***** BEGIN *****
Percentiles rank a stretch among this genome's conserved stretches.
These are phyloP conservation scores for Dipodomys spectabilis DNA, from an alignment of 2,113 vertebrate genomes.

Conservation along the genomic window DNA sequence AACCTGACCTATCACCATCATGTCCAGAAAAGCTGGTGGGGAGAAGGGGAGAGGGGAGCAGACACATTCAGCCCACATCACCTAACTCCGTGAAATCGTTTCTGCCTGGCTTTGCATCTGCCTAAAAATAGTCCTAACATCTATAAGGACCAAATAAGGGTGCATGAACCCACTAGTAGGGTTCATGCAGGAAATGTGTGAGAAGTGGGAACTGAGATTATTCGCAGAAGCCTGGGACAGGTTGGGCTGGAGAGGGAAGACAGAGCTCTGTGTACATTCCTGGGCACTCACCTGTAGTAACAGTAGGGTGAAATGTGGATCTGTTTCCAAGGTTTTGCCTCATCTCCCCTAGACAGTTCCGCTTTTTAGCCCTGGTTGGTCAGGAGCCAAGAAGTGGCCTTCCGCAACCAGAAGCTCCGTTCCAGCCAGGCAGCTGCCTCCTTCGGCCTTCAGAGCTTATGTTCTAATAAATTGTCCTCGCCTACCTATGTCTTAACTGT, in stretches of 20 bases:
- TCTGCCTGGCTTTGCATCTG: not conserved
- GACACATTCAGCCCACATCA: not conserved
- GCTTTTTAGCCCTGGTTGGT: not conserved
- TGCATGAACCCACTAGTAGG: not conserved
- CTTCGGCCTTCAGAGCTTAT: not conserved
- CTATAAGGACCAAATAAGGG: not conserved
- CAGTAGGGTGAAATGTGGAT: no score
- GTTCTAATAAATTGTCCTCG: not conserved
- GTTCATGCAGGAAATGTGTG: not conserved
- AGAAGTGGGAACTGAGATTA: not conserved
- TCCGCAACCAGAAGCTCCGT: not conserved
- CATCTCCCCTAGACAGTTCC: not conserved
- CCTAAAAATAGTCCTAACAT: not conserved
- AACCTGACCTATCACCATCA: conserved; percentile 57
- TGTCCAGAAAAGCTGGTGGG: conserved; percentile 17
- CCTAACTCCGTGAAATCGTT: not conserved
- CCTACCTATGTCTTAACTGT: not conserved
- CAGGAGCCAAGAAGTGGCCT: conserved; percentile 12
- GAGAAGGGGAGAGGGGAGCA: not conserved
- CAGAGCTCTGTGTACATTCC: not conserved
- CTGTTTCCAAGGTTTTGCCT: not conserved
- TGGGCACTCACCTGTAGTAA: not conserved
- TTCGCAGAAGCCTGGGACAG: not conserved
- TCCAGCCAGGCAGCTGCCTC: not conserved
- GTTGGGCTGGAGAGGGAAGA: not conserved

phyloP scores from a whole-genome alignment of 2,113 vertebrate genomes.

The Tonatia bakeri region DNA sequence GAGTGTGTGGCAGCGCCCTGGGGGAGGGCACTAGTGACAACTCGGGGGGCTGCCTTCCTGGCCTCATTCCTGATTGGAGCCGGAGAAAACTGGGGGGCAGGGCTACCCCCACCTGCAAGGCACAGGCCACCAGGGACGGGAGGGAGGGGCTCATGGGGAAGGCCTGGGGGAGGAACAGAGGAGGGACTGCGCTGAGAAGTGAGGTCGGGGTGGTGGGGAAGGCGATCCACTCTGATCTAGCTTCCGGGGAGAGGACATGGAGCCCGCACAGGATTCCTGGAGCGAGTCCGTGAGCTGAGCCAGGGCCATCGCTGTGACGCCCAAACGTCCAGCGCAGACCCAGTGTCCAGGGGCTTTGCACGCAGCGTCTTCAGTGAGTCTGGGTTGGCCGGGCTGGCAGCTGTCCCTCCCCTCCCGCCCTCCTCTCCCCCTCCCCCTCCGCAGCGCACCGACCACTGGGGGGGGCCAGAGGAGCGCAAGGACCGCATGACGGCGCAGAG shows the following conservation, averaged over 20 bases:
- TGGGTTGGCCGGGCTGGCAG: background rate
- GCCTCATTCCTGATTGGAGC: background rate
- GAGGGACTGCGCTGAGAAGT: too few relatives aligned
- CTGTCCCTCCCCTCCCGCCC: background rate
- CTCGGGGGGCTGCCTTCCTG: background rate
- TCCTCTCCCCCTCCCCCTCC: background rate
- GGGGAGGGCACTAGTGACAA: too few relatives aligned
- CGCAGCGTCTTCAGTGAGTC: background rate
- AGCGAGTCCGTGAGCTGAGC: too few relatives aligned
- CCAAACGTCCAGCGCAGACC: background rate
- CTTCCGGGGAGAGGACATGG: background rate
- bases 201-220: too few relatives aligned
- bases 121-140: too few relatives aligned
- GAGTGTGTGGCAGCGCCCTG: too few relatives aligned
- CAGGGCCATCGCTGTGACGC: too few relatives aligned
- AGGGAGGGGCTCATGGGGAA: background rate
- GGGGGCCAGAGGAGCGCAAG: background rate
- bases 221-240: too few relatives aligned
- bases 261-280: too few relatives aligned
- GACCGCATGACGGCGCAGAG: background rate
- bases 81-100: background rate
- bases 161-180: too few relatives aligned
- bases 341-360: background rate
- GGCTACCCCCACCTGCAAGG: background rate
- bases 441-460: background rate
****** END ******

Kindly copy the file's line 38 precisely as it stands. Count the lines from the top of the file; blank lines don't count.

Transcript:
- CGCAGCGTCTTCAGTGAGTC: background rate